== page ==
Despite being in Wired, it is surprising detailed and gives lots of practical advice.
Good luck. And if you are using anything electric to cut or trim, make sure it is well charged and not old: you don’t want them giving out on you midcut.
It’s not a fun time, and it’s not an era for travel, but if you want a souvenir of your non-travels from the pandemic, head on over to Colossal and check out: Witty ‘Coronavirus Tourism’ Posters Advertise the Thrilling Adventures of Staying Home
Better still, if you like the one above, or any of the other ones, visit the artist’s commercial site and buy one!
Hey, what’s the point of (non) travel if you don’t get a souvenir or two.
I am guessing that
- your exercise routine has died (if not, kudos!)
- you feel like you should do some form of exercise
- you are feeling worried about doing workouts outdoors
If this is true, you need some workouts to do at home. Now you might be thinking that you don’t have room or equipment or even the energy to workout at home. Think again: these eight workouts below can be done by most people. There’s a combination of things to make yourself more active during the day, from stretching to exercising:
- Morning Stretching
- Morning Workout
- Energy Boost
- Reset Stretch
- Mini workout while watching TV
- Or while playing video games
- Office Yoga
- Simple workout before bed
All these workout comes from the DAREBEE website, which has an impressive and excellent database of exercises. You can find all the workouts here, and they are all easily searchable. You can find a workout for pretty much anything.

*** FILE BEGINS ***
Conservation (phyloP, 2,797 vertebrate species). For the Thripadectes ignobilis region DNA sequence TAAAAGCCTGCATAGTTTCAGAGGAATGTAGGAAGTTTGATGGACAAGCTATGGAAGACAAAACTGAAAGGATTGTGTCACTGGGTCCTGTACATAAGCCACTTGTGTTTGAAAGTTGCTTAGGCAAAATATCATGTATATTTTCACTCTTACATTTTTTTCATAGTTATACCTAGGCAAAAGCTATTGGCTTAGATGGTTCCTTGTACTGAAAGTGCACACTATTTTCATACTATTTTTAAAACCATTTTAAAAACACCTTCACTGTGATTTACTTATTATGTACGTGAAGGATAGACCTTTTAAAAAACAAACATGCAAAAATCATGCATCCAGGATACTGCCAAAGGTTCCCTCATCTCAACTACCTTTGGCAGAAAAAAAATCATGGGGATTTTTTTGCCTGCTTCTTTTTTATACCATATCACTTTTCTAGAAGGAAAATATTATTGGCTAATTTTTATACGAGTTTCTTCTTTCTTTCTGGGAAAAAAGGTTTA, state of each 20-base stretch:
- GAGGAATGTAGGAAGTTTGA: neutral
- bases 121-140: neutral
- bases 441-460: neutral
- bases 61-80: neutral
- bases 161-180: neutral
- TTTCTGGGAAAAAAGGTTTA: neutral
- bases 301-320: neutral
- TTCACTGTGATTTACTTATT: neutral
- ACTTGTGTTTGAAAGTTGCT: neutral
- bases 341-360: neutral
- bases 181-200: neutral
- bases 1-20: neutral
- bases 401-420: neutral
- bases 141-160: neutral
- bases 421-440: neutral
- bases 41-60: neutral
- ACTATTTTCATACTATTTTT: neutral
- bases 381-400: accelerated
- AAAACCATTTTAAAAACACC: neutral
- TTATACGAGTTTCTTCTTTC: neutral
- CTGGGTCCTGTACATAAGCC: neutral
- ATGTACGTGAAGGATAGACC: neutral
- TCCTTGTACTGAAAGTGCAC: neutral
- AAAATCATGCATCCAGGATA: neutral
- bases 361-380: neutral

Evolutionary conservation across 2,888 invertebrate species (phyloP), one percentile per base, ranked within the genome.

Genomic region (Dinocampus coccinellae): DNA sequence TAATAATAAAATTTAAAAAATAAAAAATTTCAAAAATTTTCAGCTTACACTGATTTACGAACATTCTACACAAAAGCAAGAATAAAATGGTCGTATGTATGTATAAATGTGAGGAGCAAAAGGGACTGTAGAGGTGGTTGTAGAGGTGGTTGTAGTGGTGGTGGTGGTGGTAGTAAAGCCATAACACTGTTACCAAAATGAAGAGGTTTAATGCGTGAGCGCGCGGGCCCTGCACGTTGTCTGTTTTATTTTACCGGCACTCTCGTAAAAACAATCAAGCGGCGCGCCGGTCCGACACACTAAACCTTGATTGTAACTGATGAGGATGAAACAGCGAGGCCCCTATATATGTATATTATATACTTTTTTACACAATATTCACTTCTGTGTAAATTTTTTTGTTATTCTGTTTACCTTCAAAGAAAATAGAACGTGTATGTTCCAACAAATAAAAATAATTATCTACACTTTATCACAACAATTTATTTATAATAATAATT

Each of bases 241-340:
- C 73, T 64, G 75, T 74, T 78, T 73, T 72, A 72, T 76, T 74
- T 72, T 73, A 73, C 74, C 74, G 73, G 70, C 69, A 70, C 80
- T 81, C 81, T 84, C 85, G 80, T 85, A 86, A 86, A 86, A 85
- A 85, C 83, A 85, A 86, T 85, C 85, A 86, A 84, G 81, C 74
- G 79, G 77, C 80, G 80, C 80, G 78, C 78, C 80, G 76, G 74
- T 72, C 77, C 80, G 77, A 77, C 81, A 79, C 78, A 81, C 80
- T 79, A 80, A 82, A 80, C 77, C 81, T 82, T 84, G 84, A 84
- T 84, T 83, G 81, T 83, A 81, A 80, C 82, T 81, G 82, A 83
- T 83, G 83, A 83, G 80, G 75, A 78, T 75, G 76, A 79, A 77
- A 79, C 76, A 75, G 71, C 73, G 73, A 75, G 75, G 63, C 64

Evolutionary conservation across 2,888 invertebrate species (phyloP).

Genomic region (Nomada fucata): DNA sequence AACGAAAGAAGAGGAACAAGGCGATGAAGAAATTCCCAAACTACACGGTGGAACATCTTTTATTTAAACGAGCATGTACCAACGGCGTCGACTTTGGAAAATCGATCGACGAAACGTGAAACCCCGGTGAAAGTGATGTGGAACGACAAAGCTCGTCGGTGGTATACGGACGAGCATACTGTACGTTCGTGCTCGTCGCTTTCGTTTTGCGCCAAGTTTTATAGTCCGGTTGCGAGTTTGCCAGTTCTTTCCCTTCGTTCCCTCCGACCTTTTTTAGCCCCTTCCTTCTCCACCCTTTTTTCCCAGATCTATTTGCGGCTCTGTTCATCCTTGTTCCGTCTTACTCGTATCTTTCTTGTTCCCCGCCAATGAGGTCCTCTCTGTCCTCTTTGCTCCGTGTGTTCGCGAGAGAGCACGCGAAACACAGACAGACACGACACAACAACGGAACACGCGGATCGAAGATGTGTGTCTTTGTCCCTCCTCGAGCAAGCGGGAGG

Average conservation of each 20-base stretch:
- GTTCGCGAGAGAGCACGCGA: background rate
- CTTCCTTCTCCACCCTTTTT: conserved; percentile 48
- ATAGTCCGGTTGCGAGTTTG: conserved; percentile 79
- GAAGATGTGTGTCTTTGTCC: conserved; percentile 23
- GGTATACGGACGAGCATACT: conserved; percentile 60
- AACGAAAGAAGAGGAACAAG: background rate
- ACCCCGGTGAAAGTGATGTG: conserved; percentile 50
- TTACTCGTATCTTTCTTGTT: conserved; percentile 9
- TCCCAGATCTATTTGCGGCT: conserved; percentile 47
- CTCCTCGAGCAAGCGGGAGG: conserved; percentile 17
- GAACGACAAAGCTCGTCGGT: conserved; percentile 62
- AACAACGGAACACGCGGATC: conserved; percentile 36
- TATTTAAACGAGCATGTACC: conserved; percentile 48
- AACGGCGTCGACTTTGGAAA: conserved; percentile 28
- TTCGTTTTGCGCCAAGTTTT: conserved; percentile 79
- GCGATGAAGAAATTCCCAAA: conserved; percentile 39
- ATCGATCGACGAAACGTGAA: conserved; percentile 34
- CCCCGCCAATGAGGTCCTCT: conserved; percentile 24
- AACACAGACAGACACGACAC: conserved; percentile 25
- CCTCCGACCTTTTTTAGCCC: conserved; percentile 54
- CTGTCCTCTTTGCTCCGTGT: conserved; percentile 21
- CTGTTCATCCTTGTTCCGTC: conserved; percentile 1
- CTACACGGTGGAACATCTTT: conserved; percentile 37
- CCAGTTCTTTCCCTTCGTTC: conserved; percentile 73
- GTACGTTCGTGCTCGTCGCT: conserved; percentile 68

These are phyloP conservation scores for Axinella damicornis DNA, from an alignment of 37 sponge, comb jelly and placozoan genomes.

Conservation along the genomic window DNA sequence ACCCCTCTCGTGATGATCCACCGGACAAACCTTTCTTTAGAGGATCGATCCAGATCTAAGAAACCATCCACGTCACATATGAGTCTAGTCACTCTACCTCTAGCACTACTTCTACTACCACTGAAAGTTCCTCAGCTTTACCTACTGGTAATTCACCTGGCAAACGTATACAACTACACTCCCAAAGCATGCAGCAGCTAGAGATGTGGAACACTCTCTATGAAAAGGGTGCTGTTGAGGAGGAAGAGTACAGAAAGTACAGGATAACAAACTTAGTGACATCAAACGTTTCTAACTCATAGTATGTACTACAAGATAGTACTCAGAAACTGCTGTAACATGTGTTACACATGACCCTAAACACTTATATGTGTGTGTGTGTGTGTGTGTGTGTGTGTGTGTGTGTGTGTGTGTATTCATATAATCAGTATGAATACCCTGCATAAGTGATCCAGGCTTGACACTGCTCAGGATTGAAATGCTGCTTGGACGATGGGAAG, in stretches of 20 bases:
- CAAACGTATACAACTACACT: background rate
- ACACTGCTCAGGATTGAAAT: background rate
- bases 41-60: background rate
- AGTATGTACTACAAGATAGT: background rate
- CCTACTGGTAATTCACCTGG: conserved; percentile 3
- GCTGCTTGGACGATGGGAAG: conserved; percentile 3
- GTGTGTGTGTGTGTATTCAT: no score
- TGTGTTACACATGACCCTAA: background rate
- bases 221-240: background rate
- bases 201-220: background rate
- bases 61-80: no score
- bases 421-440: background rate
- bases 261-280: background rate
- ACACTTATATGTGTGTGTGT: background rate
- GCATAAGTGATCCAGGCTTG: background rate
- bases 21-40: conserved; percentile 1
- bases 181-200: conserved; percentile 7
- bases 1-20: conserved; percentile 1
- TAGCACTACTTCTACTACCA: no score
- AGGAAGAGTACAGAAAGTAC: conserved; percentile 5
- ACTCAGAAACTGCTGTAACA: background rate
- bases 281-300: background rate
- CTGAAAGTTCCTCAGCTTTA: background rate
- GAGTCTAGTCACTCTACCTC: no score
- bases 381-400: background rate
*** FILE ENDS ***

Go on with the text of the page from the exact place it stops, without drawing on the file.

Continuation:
These days of staying at home during the pandemic are hard days. Being inactive can make it harder. Try lightening things up with a bit of physical activity.
This is a fine analysis of why people are still crowding on certain TTC routes despite everyone being told to stay home: Mapping TTC crowding during a pandemic | Marshall’s Musings.
Even during a pandemic, some people have to go in to work, and some people don’t have the money to have their own car to do so. Those are the people likely crowding still on the buses.
Maps are a great tool during breakouts of epidemics and pandemics, and this one is no exception (map above linked to in the article).
There’s already been some pundits claiming autocratic countries have been handling the pandemic better than democratic countries. This piece on the website for the Carnegie Endowment for International Peace argues differently. It’s worth reading, but a key part of the piece is this:
Despite attempts by politicians to use the crisis to tout their favored political model, the record so far does not show a strong correlation between efficacy and regime type. While some autocracies have performed well, like Singapore, others have done very poorly, like Iran. Similarly, some democracies have stumbled, like Italy and the United States, while others have performed admirably, like South Korea and Taiwan. The disease has not yet ravaged developing countries, making it impossible to include poorer autocracies and democracies in the comparison.
Keep this in mind, especially afterwards, when writers and authorities argue that we need more controls on people to fight future pandemics.
Note: this is meant to be humorous. For proper guidance, please refer to your local government of medical authorities for assistance.
I’m not a ventilator expert, but I am curious as to what it takes to get more to patients who are sick due to COVID-19. This will give you some answers as to what it takes to get more out there: Why U.S. hospitals don’t have enough ventilators – The Washington Post